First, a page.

What has been your biggest challenge in relation to your Intersex variation?
I’m 35 years old and I very much want to be a parent, but I can’t have biological children. While I realize adoption and/or surrogacy are options for those who can’t have biological children, I’m also well aware that those routes require an incredible amount of resources, financial and otherwise. However, in the grand scheme of things, when I consider my career, overall health, and the like, it seems selfish to dwell on the fact that I’m unable to have biological children. There are others ways to parent.
But, an even bigger challenge that I deal with on a day-to-day basis is finding high quality healthcare. Doctors are ignorant when it comes to intersex. They want to make everything about intersex, when they know little about it. They also can be very offensive and voyeuristic in the questions they ask about my experiences and my body.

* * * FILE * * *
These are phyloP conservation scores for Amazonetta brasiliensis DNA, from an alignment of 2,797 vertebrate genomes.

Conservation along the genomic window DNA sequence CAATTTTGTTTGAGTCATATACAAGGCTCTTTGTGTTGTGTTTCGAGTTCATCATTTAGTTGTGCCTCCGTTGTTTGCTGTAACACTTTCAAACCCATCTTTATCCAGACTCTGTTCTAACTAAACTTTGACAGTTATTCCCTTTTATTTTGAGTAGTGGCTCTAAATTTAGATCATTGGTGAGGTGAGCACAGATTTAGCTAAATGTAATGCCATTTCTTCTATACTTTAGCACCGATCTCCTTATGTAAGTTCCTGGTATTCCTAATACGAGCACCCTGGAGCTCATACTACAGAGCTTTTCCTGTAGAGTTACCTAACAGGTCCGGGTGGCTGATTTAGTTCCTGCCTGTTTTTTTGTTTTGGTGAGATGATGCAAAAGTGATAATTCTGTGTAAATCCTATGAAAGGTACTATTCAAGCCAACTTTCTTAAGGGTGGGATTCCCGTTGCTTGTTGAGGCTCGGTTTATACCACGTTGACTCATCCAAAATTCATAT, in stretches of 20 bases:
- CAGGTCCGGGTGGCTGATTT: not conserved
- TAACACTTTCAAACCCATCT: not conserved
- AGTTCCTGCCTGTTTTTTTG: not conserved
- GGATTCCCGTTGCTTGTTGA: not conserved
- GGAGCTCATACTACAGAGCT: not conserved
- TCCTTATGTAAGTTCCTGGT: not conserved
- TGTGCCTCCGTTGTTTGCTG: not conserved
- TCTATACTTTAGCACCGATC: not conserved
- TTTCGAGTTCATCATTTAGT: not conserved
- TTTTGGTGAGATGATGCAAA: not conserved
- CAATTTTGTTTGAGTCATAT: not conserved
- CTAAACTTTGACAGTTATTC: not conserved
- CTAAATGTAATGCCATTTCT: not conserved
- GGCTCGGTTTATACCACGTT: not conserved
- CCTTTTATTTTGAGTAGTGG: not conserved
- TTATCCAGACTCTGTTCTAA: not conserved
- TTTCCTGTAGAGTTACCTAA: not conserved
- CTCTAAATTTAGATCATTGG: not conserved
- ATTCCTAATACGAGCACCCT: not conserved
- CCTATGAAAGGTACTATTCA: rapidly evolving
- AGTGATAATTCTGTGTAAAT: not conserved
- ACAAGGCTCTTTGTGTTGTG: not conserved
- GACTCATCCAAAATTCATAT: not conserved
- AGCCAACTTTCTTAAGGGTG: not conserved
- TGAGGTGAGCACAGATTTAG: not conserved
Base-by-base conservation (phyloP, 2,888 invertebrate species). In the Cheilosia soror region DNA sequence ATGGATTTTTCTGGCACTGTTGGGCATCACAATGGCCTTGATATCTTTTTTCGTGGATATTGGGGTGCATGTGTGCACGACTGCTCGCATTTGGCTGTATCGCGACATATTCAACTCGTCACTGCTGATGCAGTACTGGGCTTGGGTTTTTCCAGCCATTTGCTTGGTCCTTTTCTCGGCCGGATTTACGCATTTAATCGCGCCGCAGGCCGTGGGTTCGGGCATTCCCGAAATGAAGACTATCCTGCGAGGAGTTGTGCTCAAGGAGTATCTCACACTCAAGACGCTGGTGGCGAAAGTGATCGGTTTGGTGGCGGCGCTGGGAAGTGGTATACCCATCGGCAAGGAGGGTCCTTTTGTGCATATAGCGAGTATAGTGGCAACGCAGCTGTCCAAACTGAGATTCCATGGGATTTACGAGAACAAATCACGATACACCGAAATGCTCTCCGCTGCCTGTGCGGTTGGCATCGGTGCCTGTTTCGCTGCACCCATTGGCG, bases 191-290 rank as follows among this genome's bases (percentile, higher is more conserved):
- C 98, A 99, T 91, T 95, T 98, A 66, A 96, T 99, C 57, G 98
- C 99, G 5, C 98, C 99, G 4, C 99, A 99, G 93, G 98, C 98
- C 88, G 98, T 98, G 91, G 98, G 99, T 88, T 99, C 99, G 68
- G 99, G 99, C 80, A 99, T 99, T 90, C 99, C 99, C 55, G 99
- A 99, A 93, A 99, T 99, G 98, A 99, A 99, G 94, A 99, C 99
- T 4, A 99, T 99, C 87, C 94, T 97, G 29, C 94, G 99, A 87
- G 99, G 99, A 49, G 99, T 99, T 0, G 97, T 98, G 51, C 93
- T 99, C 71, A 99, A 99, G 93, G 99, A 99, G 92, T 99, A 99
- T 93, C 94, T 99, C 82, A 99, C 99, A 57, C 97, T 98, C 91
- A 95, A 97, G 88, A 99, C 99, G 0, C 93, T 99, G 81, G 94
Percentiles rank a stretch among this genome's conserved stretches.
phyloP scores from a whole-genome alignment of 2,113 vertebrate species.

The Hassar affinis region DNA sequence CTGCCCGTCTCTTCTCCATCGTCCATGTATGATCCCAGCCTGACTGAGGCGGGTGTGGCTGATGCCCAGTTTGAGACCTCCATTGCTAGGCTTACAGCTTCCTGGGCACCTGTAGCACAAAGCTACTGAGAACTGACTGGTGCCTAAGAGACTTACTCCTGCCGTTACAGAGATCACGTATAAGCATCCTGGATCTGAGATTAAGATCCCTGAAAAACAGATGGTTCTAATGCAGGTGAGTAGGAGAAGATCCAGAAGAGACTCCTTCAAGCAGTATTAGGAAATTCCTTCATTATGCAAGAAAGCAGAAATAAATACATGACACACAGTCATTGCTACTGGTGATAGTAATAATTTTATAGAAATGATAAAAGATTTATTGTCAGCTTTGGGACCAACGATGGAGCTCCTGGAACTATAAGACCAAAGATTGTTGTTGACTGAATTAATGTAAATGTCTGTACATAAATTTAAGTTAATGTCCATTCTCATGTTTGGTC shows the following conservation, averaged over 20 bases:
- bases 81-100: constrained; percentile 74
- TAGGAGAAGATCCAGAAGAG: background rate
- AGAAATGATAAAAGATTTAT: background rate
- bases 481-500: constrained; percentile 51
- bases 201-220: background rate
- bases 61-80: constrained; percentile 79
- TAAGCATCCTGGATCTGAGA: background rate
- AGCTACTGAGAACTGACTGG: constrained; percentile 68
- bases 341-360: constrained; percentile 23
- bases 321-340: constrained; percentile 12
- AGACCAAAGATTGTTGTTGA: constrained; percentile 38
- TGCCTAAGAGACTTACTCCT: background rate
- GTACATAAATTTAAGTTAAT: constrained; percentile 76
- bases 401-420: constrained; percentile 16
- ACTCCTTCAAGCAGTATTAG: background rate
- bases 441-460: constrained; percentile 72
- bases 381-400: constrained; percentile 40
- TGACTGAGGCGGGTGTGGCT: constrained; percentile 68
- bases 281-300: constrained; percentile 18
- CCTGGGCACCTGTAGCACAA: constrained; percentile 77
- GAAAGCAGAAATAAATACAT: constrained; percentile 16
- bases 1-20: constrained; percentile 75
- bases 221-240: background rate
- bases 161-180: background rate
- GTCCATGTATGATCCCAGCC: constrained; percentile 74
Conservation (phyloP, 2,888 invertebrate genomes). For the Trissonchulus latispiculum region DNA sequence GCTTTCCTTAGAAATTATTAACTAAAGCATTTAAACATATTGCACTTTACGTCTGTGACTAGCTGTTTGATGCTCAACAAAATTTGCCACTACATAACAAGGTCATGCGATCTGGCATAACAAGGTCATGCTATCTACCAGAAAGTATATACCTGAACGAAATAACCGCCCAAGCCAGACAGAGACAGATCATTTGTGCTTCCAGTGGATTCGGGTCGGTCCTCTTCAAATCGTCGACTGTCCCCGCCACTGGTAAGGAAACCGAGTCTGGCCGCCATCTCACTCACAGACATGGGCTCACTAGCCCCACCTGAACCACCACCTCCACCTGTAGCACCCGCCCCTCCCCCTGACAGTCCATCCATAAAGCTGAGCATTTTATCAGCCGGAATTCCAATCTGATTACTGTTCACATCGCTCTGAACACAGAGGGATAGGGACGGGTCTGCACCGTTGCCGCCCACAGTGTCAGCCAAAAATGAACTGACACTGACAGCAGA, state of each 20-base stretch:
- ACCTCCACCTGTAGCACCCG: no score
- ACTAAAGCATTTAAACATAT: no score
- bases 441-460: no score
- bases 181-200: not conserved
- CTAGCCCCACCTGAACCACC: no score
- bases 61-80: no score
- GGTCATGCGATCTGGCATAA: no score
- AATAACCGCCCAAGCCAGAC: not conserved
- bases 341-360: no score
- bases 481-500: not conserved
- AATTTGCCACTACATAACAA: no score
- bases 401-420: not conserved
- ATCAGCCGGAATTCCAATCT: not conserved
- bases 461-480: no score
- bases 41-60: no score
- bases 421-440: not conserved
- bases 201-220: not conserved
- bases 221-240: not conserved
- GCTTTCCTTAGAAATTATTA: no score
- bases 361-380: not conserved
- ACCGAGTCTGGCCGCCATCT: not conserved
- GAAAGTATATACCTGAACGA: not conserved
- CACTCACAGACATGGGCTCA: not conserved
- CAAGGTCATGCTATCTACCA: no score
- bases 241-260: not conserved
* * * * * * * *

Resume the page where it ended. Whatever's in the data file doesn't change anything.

Your research is focused on a feminist sociology of diagnosis. Tell us more about that.
Mainstream medical sociology is really white, masculine, and heterosexual. Many, although certainly not all, medical sociologists don’t critically engage race, feminist, or queer theories, when they ought to in order to more fully understand medical processes and practices.
In my work, I try to bring feminist theories, especially those centered on gender, to mainstream medical sociology.
How do you reconcile intersectionality within your research on Intersex traits?